There aren’t many rules in Tankwa Town (and everyone’s agreed it should stay that way) but when it comes to photography and film, etiquette is all about common sense and respect: ask first.
Whether you’re a happy snapper with a point ‘n shoot, a professional photographer or taking shots for a media title, you need to be respectful of people’s right to privacy. Even if they’re naked as the day they were born, the onus is on you as the photographer to request permission if the image you intend to record would in any way infringe on another person’s rights.
One important thing to bear in mind about AfrikaBurn is that it’s not a public event – it’s held on private land, with access limited to those who have tickets. This means that unless you have express written permission to publish people on photos or film, you can’t.
It’s thus against the spirit of AfrikaBurn to publish your fellow participants in any media without their knowledge – and this is especially relevant when the person you plan on photographing is naked or semi-naked. In the same sense that you wouldn’t want your photo taken and published without your knowledge, so taking photos of people that are naked without their permission is unacceptable. This includes images that could make their way onto social media sites, or be featured in the mainstream press.
Obviously if you’re taking shots of inanimate objects, art or landscapes then these considerations change – but in those instances, if you’re shooting an artwork or other creation, it’s good practice to attribute those where possible. If you don’t know the name of an artwork or mutant vehicle, or theme camp, check your WTF Guide for the detail, or ask someone. But the number one rule stands: ask first. Even if you see people taking pictures of someone getting their body painted, the responsibility is still yours to ask permission.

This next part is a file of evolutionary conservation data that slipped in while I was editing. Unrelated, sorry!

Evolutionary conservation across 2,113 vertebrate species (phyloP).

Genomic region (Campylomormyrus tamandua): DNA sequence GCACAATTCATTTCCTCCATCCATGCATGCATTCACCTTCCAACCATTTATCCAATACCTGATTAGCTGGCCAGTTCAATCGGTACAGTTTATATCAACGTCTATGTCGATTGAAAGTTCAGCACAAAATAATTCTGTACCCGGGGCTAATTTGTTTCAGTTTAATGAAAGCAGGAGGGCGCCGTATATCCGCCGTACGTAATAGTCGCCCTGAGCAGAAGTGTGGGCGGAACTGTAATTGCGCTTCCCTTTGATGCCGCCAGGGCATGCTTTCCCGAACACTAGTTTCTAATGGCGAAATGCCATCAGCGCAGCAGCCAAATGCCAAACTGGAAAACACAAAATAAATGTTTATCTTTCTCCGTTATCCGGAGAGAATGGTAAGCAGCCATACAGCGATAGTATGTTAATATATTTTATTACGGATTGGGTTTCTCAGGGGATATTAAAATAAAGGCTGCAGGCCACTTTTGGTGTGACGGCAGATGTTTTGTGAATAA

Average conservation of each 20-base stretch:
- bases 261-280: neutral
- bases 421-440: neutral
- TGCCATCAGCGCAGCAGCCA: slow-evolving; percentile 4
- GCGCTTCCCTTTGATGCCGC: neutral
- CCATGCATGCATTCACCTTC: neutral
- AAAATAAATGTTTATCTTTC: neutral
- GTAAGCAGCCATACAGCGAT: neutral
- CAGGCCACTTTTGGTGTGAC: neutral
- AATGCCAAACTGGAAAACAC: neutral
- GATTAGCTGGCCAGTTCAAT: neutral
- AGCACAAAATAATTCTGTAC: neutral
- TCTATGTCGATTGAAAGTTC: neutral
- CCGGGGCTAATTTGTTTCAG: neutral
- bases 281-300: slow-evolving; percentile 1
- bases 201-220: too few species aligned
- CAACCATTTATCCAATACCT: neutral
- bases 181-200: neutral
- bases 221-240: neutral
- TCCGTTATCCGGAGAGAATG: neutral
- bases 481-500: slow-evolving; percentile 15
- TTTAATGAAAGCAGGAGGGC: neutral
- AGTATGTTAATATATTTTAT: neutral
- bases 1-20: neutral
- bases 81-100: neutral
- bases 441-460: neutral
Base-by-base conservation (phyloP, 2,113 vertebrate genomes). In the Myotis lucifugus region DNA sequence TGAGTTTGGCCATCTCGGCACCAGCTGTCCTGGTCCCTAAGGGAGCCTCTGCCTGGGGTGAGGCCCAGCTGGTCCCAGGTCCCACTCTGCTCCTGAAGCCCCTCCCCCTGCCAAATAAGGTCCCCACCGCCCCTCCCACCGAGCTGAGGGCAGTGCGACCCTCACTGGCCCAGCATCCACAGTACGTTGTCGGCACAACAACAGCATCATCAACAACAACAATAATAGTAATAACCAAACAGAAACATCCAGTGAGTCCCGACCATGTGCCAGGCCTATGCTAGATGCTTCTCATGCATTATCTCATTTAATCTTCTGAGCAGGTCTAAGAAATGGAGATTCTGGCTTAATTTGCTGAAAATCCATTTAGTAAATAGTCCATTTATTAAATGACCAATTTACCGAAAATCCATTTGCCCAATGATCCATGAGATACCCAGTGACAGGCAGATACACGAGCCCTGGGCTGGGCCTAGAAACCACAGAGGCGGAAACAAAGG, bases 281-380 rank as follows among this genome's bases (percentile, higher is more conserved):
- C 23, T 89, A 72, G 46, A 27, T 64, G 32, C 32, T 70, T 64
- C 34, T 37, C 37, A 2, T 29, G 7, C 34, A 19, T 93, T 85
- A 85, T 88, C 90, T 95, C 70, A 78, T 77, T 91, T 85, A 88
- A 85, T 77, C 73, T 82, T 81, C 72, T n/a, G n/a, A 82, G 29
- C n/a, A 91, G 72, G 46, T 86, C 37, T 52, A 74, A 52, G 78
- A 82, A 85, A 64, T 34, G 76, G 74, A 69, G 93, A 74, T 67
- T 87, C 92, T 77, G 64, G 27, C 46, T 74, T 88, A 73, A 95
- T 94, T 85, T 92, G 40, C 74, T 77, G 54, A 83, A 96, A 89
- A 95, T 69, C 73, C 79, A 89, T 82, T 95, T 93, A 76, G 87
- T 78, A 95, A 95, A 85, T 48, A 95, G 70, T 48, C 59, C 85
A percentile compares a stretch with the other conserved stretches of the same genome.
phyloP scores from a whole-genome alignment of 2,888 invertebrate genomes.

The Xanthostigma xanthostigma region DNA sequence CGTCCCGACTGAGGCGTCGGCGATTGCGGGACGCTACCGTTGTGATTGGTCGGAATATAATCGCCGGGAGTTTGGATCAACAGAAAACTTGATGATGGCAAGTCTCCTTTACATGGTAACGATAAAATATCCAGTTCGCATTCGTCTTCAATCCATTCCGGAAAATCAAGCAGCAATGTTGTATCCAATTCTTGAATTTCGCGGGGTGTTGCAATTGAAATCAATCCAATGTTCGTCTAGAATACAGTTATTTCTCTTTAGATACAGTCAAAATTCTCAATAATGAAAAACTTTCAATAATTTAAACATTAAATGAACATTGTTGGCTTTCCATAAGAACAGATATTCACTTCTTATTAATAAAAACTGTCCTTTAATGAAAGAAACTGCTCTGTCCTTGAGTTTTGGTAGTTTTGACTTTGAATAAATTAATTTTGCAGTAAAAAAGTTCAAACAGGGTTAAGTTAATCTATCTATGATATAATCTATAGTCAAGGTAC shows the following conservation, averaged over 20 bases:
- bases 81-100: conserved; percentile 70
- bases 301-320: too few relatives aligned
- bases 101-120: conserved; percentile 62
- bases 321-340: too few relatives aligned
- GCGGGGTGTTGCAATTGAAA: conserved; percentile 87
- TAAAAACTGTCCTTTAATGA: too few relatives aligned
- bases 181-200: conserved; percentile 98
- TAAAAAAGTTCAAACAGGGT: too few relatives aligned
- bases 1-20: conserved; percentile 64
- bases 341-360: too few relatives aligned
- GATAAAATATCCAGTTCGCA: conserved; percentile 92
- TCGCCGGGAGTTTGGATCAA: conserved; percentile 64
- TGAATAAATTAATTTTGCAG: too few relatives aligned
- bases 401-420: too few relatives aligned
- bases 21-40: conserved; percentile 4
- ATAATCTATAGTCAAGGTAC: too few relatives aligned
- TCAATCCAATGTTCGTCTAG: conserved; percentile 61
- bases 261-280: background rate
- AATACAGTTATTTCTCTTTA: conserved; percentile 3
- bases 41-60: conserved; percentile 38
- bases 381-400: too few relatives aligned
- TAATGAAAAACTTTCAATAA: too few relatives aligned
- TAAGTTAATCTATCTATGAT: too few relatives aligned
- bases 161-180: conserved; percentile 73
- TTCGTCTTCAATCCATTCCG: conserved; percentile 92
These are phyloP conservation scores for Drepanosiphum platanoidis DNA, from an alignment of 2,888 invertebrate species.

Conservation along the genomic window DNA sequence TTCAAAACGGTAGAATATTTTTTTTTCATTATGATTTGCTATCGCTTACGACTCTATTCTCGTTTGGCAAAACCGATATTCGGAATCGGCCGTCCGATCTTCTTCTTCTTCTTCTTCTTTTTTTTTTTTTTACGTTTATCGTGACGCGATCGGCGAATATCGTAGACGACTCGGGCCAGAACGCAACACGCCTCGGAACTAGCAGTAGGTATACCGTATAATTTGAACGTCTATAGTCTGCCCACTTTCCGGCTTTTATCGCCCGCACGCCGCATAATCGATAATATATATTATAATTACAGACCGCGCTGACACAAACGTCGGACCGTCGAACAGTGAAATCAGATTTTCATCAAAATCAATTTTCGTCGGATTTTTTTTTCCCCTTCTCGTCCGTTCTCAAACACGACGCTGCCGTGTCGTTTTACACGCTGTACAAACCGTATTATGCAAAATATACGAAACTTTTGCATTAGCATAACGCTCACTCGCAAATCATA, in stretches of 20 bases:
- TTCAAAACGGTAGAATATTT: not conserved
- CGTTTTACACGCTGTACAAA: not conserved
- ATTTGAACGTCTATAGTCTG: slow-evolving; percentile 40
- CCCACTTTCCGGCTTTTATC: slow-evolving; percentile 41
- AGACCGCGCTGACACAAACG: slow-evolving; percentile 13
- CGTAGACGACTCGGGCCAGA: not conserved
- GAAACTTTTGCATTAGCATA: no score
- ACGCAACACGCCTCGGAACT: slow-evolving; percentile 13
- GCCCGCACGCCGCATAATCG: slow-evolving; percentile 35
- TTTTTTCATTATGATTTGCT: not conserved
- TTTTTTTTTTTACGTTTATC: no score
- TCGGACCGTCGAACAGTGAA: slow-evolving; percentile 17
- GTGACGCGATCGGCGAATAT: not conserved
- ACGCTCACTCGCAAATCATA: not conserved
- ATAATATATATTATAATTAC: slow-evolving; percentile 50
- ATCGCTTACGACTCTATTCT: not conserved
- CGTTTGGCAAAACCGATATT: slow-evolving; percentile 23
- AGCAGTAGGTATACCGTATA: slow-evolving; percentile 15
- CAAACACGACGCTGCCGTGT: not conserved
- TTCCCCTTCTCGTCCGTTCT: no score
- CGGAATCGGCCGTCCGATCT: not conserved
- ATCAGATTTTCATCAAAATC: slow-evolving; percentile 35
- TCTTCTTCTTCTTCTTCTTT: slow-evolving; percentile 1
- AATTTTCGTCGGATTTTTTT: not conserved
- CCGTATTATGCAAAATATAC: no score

Though there are lots of festivities at AfrikaBurn, in essence it’s an arts event that attracts people from all walks of life who are involved in myriad projects that come to life in the desert.
So, in your pursuit of your story, consider your focus. Are you planning to hone in on artworks, personal stories and the creative process? That’s the kind of storyline and content that does justice to the hard work and creativity that’s on show in Tankwa Town.
If you’re applying for accreditation, know this: proposals that keep the essence of the event in focus are favoured above any other, as the art, mutant vehicles, costume and décor created and gifted by the thousands of participants is where the real story lies.
If it’s a party you’re looking to showcase, perhaps consider other events – there’s a lot more to AfrikaBurn than sound systems and dancefloors.
The short answer: no.
The long one: if you’re aiming to shoot a music video, promotional clip or get footage at AfrikaBurn that’s aimed at marketing a product, please be aware that accreditation is not provided for projects of that nature. Why?
Because – in line with our principle of decommodification – our community doesn’t seek to profit off each other or use our culture as a backdrop for commercial enterprise. This includes using AfrikaBurn, or the artworks and people who make the event what it is, as props.
You’ve got a great car / tent / camera / soft drink or other product, and the company that makes it is footing the bill for a great little jaunt in an exotic location – and you think our event would make the perfect backdrop? Sorry – that’s not going to happen.
PLEASE NOTE: Accreditation for AfrikaBurn does not entitle you to anything in particular, including tickets – and we reserve the right to refuse accreditation applications.
To obtain accreditation, you’d need to submit a detailed proposal of what you plan to cover, film or shoot at our event, as part of your application.
ACCREDITATION APPLICATIONS FOR 2017 WILL OPEN ON 30th JANUARY 2017.
For more info on Media & Photography guidelines, download the Rules & Etiquette doc.